Introduction

Ktest.pl is a powerful script, published in 2010 by Steven Rostedt, long time Linux contributor and Ftrace maintainer. Readily available upstream, along with other useful scripts and tools, you can use it in different ways to automate the process of building, installing and testing the Linux kernel.

Motivation

Ever since I restarted doing cross builds more frequently, I would occasionally forget to either set ARCH= or simply do a modules_install. Up until the point I actually figured out the problem I already had lost precious time. By then, I had no idea what the hell I was doing or what .config I was in. The solution came after watching Steven’s presentation “A unique way to maintain a Linux kernel subsystem” from last year’s Kernel Recipes conference.

Also, one of the things that I have been doing in the last months is to build and test stable release candidates and sometimes -next trees. Ktest provided me a nice way of doing clean builds and keeping track of my default configuration across different work trees. It became as simple as this:

cd $LINUX/next
ktest local
cd $LINUX/6.6.y
ktest local
reboot

Without having to worry about keeping different .config files in sync across directories.

Basic Setup1

Let’s start from the beginning, this is what I use as a wrapper in ~/.local/bin/ktest2:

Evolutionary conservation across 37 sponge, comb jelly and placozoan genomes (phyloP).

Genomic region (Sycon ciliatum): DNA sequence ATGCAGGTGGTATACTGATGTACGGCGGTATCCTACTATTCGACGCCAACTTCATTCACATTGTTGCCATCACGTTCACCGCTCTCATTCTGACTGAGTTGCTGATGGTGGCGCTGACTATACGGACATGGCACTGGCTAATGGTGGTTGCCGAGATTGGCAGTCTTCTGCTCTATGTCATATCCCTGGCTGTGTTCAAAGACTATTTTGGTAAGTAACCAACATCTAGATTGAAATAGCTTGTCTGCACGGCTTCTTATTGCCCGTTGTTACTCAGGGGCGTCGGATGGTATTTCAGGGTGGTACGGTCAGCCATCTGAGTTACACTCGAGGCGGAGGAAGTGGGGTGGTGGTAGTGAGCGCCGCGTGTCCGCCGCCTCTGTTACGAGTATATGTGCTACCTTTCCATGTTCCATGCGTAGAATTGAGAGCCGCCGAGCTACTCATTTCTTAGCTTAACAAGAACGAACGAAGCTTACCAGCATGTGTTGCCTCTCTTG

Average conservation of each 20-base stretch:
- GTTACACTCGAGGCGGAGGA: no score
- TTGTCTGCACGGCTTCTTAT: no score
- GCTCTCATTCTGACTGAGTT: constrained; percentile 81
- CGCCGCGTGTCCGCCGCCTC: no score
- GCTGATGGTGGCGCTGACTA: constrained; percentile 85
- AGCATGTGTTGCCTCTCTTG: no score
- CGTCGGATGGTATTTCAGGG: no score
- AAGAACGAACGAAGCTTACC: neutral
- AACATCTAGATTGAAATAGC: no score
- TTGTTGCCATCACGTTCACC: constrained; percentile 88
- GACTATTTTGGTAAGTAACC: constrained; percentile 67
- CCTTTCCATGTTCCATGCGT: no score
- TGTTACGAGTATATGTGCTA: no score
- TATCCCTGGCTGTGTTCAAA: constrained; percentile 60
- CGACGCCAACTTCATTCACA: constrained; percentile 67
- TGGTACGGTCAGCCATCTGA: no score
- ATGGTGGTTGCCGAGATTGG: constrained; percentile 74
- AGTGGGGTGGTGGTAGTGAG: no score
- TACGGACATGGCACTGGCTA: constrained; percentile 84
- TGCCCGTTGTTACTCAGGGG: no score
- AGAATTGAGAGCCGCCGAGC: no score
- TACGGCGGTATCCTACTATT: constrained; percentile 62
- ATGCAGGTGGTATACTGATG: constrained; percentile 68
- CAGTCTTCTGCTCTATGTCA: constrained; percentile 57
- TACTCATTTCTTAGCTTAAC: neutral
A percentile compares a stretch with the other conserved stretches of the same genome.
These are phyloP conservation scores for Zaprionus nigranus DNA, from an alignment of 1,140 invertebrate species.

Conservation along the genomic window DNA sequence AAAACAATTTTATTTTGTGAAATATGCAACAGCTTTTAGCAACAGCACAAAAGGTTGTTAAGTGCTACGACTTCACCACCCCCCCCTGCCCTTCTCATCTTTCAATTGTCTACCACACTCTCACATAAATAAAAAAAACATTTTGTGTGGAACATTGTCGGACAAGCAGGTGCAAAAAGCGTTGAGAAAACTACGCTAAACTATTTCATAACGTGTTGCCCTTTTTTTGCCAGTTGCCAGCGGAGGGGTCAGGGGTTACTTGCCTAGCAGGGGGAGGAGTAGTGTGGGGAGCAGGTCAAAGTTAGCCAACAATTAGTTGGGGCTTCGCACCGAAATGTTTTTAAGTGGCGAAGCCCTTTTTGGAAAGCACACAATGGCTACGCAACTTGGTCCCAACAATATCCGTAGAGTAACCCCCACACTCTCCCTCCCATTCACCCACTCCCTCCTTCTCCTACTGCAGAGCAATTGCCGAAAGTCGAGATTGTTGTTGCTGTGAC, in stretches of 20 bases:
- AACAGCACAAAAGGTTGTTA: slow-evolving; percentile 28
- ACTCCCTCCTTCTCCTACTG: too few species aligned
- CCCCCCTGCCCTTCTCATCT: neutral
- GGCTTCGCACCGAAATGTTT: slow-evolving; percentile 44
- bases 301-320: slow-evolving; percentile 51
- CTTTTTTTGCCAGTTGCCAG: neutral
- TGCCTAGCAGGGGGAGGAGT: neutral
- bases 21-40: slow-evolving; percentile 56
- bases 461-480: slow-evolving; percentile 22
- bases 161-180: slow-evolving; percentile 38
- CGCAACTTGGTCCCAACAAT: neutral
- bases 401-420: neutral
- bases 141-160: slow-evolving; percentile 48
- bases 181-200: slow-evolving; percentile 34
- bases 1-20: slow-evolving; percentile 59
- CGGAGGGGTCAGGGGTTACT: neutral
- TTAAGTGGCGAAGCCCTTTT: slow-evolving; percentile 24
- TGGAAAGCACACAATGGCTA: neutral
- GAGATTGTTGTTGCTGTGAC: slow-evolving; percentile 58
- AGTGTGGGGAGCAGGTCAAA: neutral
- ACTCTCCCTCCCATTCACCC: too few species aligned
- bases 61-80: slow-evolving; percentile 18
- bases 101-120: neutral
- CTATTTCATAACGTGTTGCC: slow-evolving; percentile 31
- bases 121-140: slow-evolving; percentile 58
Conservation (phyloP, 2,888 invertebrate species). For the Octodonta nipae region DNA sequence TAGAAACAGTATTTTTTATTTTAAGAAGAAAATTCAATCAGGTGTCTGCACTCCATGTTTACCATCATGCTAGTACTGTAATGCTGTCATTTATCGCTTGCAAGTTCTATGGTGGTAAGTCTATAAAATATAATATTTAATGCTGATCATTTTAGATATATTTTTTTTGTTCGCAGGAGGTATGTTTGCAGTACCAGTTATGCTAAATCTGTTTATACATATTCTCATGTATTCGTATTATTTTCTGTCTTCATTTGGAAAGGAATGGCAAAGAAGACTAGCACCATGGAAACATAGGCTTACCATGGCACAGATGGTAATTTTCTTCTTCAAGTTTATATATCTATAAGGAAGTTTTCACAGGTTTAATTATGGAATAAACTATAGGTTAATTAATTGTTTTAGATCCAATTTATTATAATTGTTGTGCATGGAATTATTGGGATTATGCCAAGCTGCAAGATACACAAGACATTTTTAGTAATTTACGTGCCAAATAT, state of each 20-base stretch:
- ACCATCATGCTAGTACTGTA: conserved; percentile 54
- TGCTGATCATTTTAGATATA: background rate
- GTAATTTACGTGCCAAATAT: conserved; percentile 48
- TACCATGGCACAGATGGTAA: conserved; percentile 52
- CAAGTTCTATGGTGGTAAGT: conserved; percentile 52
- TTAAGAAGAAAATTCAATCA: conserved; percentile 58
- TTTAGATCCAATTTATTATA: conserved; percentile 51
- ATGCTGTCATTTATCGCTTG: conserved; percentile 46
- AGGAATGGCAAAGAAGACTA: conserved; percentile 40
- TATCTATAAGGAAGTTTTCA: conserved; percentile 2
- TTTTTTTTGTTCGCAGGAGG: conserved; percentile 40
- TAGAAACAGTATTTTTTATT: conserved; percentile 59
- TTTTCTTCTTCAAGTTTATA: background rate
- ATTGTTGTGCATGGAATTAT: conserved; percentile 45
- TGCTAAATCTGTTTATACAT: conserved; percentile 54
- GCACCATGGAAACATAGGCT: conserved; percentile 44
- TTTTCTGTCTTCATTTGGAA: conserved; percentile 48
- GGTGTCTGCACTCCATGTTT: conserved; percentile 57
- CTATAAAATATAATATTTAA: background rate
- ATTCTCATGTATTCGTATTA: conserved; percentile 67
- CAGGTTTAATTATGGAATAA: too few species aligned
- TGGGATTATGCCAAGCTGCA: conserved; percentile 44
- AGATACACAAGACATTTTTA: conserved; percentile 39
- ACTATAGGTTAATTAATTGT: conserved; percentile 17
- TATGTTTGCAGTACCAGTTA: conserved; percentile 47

if [ -z "$1" ]; then
    echo "usage: ktest <config>"
    exit 1
fi

basepath=$HOME/ktest  # change this if you want it elsewhere
config=$(realpath "$basepath/$1.conf")

if [ ! -f "$config" ]; then
    echo "config file not found: $config"
    exit 1
fi

$basepath/ktest.pl $config

This way you can launch the script from any tree. Now, assuming you have a Linux git repository in $LINUX:

# LINUX=/path/to/mainline
cp -r $LINUX/tools/testing/ktest $HOME
mkdir -p $HOME/ktest/{build,config}/local
mkdir $HOME/ktest/scripts
cp /boot/config-6.6.9-amd64 $HOME/ktest/config/local/stable

Note that /boot/config-6.6.9-amd64 is just an example taken from Debian. It is a huge configuration carefully tailored by the Debian Kernel Team to support most of the hardware out there in the wild. You should probably trim that down using make localmodconfig for day to day usage.

This is an example of a standalone ktest configuration, put this in $HOME/ktest/local.conf (or wherever you put the ktest directory):

MACHINE = local

THIS_DIR = /home/rbmarliere/ktest
BUILD_DIR = ${PWD}
CONFIG_DIR = ${THIS_DIR}/config/${MACHINE}
OUTPUT_DIR = ${THIS_DIR}/build/${MACHINE}
SCRIPTS_DIR = ${THIS_DIR}/scripts
CLEAR_LOG = 1
LOG_FILE = ${OUTPUT_DIR}/${MACHINE}.log

LOCALVERSION = -ktest

TEST_START
TEST_TYPE = build
BUILD_OPTIONS = -j$(nproc) bindeb-pkg
BUILD_NOCLEAN = 0
BUILD_TYPE = useconfig:${CONFIG_DIR}/stable
POST_BUILD = ${SCRIPTS_DIR}/local_install ${KERNEL_VERSION} ${OUTPUT_DIR}

As you can see, the TEST_TYPE is the most simple one: it just builds the kernel. The BUILD_TYPE ensures that the stable configuration is used. The POST_BUILD points to a script that actually installs the generated .deb packages and update the boot loader. Add this to ~/.local/ktest/scripts/local_install: